Sept. 30 (Bloomberg) -- Serbia’s plan to widen the fiscal gap under its supplementary 2011 budget is “justified, desirable and timely” in order to respond to an economic slowdown already seen in declining budget revenue, the Fiscal Council said.
The widening of the deficit to 4.5 percent of gross domestic product from 4.1 percent as set in the original budget at the start of the year is also in line with fiscal rules and reflects new forecasts of weaker than expected economic growth, the Fiscal Council said in a report to parliament and made available to Bloomberg.
The new deficit plan has been approved by the International Monetary Fund, whose board of directors confirmed a new, 1 billion-euro ($1.36 billion) precautionary loan deal for the Balkan nation last night.
“In line with fiscal rules, but also in the spirit of good economic policy, it is allowed to increase the fiscal deficit by 0.4 percent of GDP, or roughly by around 13 billion dinars, which matches the estimated decline in tax revenue in 2011,” the report said.
The declining tax revenue resulted primarily from an “economic slowdown,” not “bad budget planning” as public spending levels remained unchanged compared with the original 2011 plan.
The IMF revised down its forecast for Serbia’s GDP growth to 2 percent from 3 percent in 2011 and to 3 percent from 4.5 percent for 2012, to reflect global economic concerns.
With weaker growth felt across southeast Europe already during the summer and with Europe’s debt crisis, growth prospects in the third and fourth quarters “are uncertain” and “we consider that there are risks that economic growth in 2011 will be below 2 percent,” the Fiscal Council said.
Parliament appointed the three-member body from nominations of independent economists by the president and prime minister to monitor compliance with fiscal rules.
Earlier in the day, the Serbian Statistics Office reported second-quarter GDP growth of 2.4 percent, above its flash estimate of a 2.2 percent expansion compared with the same period a year ago.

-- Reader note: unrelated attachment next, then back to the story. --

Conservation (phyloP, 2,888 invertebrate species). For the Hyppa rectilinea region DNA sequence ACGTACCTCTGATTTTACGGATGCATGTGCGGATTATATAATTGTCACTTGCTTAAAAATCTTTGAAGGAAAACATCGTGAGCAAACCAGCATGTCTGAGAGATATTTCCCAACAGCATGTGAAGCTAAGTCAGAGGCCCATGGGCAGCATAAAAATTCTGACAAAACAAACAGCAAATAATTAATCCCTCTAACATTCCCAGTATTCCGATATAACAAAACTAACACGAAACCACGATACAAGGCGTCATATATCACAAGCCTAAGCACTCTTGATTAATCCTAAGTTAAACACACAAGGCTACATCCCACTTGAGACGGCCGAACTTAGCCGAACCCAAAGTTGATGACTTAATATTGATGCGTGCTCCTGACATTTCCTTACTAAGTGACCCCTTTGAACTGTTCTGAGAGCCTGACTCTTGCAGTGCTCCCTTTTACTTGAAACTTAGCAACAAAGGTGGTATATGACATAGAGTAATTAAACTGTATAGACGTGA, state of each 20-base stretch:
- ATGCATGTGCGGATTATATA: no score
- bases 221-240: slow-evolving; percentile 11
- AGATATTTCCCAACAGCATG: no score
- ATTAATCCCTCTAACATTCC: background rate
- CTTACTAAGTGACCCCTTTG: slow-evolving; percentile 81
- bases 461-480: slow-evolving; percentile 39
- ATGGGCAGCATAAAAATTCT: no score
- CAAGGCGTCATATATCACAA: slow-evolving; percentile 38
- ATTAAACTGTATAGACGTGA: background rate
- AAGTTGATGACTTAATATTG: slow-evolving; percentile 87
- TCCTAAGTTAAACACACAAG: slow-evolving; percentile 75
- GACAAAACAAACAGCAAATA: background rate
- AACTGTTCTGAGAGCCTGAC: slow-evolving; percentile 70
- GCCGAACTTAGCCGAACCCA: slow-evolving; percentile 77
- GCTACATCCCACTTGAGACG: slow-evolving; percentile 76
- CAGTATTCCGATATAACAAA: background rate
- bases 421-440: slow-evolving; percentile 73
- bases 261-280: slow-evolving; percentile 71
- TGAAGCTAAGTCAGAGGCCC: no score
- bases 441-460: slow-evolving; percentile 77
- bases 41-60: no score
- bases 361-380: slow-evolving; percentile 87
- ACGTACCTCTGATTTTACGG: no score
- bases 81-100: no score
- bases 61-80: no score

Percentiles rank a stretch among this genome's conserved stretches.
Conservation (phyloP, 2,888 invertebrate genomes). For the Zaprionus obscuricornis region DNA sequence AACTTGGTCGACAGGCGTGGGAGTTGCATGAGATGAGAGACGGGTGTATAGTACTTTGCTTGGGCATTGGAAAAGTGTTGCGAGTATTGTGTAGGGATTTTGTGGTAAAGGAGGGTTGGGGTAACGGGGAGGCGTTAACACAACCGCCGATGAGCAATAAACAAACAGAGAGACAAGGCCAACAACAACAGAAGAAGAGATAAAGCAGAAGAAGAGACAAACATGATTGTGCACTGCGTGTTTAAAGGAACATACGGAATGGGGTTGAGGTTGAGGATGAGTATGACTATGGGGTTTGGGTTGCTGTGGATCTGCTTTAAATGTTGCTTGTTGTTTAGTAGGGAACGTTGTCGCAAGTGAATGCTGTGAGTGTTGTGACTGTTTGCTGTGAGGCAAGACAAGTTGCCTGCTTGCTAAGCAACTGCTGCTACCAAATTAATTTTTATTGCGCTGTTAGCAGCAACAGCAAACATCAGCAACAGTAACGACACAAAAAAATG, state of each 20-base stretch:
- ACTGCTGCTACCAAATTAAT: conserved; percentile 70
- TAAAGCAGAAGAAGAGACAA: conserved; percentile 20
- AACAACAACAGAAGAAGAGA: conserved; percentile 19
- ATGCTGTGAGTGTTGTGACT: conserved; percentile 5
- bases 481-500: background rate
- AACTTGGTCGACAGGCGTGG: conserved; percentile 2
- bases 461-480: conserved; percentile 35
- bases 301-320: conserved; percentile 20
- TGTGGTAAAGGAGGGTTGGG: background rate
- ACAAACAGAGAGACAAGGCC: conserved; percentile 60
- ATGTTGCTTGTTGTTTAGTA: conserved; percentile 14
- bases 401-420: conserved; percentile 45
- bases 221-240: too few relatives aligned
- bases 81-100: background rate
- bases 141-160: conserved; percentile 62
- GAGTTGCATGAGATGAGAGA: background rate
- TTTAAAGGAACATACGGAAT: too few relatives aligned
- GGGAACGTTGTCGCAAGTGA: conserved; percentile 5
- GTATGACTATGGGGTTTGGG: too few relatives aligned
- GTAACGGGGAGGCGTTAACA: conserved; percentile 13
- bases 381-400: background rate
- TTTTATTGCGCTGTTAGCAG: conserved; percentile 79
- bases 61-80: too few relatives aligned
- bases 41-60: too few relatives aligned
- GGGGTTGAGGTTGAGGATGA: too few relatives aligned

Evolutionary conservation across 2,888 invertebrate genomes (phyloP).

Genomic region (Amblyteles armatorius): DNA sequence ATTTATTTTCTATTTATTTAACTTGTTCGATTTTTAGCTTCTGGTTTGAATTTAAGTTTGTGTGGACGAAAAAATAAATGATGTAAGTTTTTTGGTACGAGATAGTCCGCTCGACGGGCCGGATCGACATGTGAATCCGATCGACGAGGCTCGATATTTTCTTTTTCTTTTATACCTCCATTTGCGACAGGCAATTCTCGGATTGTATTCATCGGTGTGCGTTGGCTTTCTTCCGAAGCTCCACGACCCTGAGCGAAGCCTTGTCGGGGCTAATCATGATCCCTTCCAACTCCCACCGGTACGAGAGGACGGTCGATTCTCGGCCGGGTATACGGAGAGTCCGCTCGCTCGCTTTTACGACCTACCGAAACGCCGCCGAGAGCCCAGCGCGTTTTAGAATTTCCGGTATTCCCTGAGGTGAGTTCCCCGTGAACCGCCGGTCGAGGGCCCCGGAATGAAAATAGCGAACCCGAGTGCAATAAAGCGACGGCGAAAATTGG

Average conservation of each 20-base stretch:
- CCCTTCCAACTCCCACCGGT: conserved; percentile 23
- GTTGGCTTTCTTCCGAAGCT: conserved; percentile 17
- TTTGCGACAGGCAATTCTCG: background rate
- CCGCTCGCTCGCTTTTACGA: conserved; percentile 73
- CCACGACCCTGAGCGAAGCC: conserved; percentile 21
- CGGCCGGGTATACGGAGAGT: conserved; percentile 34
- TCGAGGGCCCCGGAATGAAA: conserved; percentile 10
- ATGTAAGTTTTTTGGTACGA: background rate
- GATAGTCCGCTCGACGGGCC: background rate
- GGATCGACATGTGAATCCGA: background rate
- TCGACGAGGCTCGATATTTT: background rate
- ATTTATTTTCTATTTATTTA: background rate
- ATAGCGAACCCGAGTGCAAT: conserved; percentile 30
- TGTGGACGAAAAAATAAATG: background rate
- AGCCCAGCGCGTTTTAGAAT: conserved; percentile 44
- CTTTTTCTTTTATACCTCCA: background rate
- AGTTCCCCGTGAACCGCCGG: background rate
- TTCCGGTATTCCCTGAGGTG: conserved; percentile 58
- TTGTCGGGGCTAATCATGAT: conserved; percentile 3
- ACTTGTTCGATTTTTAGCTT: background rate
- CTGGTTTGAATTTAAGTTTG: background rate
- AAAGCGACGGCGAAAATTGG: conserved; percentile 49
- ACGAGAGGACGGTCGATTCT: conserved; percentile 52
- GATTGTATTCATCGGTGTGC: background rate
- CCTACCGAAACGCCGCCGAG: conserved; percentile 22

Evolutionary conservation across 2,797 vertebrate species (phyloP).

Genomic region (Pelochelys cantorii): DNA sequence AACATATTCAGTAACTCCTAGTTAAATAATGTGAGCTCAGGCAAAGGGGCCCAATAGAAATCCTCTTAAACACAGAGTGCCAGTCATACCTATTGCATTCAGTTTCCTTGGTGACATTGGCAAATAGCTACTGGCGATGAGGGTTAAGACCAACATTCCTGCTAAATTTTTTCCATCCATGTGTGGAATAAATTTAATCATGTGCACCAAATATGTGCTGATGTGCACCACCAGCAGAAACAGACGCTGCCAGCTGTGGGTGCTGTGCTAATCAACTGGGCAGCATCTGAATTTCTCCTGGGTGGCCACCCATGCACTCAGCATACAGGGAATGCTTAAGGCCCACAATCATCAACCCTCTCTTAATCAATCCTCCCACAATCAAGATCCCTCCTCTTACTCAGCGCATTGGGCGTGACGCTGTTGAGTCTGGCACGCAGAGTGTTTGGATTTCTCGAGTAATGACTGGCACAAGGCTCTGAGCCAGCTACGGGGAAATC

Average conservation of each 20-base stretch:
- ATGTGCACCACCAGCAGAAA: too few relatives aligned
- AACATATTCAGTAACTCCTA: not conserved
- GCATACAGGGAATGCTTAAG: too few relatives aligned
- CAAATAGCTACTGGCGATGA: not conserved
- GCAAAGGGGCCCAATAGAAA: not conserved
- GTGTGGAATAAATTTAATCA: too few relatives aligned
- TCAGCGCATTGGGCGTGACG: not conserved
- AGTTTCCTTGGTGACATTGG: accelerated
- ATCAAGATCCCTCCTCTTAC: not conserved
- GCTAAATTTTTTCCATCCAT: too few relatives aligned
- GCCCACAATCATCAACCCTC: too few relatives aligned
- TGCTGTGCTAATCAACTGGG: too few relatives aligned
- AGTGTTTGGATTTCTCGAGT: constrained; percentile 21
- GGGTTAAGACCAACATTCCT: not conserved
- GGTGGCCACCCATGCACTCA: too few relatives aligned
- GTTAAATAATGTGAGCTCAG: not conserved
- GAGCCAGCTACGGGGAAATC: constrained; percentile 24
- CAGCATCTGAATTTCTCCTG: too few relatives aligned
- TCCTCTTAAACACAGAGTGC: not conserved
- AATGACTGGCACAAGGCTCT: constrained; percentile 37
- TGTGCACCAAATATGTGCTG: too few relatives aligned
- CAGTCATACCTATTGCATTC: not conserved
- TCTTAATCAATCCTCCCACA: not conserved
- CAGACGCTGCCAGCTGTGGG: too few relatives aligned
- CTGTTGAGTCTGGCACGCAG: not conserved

Serbia could achieve the 2 percent growth if industrial output stagnates in the remaining part of the year. Further declines in industrial output could bring the full-year GDP growth further down “to around 1.5 percent.” In the best-case scenario, GDP growth could reach 2.6 percent only if industrial output recovers.
Foreign Direct Investment
The authorities pinned hopes on capital inflows and foreign direct investments for better growth results this year. The Fiscal Council says Europe’s debt crisis is likely to affect activity in the banking sector in Serbia, majority owned by institutions from Italy, Greece, Austria and France, forcing them to refrain from adding capital to their Serbian units “until the situation at home stabilizes.”
The country’s borrowing costs will likely increase as risk premium, measured by JP Morgan’s Emerging Market Bond Index (EMBI), already topped 600 basis points at the end of September, or 250 basis points more than in April, the Fiscal Council said.
Still, Serbia’s public debt-to-GDP ratio is likely to stay below the 45 percent cap. The Fiscal Council sees the end-year public debt-to-GDP ratio at 43.5 percent if the government refrains from any additional borrowing. Last week’s debut Eurobond sale is “sufficient to finance a great deal of the deficit in the first half of the next year,” it said.
--Editors: Douglas Lytle, James M. Gomez
To contact the reporter on this story: Gordana Filipovic in Belgrade at firstname.lastname@example.org
To contact the editor responsible for this story: James M. Gomez at email@example.com